Visitation Rights During Separation

By Christine Funk, J.D.

Visitation Rights During Separation

By Christine Funk, J.D.

When a couple separates, they either do so by mutual agreement, or one party simply decides to leave the relationship. This separation may be for a trial period, or it may be done with an eye towards divorce. Many states require married couples to be separated from six months to two years (depending on the jurisdiction) before the couple can legally divorce. During this period of separation, in most situations, both parties have legal access to the child.

Smiling man holding an infant in the air

Parenting Time and Custody

“Visitation rights" is an older term in family law. More states now use terms like “parenting time" to refer to time when the child is with a given parent. How much time a child spends with each parent depends on different factors, such as:

  • Any agreements between the parties.
  • Any mutually agreed upon legal document regarding parenting time.
  • A court order.

Agreement Between the Parties

In some states, couples may file for a legal separation. This is a preliminary document that addresses issues, such as who will remain in the family home, who will pay for the children's health insurance, and who will have what amount of parenting time with the children. A separation agreement is a contract—a legally binding document. Once it is filed with the court, the court will expect the parties to comply with the terms and conditions listed in the document.

A Mutually Agreed Upon Legal Document Regarding Parenting Time

Prenuptial and postnuptial agreements are almost always legally valid when signed. Many of these agreements include parenting time arrangements for each of the parties and any minor children from the marriage. If there is a prenuptial or postnuptial agreement that is legally valid, the terms discussed in the agreement are legally enforceable post separation.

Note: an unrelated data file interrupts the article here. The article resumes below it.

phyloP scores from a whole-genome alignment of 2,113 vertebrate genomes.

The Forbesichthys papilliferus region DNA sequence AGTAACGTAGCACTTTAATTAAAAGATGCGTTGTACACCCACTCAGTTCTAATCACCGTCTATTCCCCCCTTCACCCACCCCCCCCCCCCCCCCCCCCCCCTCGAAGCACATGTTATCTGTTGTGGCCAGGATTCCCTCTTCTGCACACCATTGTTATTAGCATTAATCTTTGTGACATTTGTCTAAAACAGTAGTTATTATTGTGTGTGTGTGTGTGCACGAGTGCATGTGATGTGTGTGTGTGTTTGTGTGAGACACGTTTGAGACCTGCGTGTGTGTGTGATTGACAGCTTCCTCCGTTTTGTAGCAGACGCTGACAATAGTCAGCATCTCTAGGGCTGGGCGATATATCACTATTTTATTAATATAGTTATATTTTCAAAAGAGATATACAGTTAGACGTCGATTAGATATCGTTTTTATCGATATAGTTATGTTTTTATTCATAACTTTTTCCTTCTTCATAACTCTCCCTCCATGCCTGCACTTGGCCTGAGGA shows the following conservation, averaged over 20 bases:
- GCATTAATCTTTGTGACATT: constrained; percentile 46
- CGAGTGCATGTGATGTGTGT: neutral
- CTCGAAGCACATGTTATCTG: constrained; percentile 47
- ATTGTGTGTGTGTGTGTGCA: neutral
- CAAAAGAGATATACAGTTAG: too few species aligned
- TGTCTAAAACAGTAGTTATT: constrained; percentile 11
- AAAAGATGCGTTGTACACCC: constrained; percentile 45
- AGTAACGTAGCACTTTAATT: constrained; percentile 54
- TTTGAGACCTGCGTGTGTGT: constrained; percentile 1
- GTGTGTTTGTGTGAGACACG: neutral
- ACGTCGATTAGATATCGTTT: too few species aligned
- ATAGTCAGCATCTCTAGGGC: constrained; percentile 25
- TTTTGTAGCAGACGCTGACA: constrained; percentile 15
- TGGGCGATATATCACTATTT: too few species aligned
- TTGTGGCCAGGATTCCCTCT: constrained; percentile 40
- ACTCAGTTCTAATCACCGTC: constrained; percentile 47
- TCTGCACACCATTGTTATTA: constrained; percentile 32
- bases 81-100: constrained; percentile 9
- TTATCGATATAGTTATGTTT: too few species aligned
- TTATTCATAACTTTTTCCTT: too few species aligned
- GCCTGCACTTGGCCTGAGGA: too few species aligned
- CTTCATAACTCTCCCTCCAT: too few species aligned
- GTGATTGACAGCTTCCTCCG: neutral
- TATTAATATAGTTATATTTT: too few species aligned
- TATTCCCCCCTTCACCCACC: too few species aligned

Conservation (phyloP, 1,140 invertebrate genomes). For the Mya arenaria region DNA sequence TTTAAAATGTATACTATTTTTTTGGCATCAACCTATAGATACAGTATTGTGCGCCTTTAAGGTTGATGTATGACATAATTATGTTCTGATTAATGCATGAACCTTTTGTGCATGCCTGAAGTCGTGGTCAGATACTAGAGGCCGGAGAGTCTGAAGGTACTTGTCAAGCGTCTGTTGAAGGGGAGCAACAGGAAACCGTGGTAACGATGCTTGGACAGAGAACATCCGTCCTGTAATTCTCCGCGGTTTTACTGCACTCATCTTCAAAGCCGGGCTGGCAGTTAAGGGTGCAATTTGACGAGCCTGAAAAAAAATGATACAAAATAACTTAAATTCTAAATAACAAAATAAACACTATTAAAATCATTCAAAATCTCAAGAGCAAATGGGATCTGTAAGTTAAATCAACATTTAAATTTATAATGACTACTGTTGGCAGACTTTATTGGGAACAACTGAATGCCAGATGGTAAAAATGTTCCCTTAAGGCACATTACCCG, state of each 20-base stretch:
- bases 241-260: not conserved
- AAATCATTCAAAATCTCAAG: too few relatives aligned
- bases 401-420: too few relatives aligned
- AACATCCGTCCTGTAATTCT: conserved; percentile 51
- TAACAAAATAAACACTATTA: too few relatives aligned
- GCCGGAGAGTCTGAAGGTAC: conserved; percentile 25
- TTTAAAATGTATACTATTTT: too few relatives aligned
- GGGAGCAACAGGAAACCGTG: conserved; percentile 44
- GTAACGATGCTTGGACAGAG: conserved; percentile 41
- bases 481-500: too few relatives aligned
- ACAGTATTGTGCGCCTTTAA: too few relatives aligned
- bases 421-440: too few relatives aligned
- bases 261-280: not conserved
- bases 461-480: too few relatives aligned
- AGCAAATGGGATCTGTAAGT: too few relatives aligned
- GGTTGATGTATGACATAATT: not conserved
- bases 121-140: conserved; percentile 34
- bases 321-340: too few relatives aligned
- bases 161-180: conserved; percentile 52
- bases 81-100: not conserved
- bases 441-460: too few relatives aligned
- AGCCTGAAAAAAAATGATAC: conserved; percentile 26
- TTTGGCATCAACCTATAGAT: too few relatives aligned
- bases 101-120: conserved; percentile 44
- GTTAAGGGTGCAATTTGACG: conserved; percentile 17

Alternatively, if the couple lives in a state that doesn't formally recognize legal separation, they may still file a joint parenting time agreement with the court. The mutually agreed upon document should include all aspects of where the child will be on each day, including holidays, special family occasions, summertime, winter breaks, and during the school year. Transportation from one house to the other should also be addressed. This paper may also address who bears the cost of childcare, who maintains the children's health insurance, and child support. Then, when properly filed with the court, the agreement becomes legally binding.

A Court Order

In some cases, couples just cannot agree on parenting time and custody. In those cases, where the couple has separated, they can file a motion for a custody determination with the court. The court then holds a hearing, where the parties and other witnesses testify. The court may ask a parenting expert to meet with the children, the parents, and other close friends and relatives, and then write a report and make recommendations regarding a parenting time schedule.

Courts can also consider the child's relationship with each parent, each parent's ability to coparent, the child's extended family connections, where the child lives, and other factors as determined by state law. However, in every state, the court makes its decision by taking into consideration the best interests of the child.

This portion of the site is for informational purposes only. The content is not legal advice. The statements and opinions are the expression of author, not LegalZoom, and have not been evaluated by LegalZoom for accuracy, completeness, or changes in the law.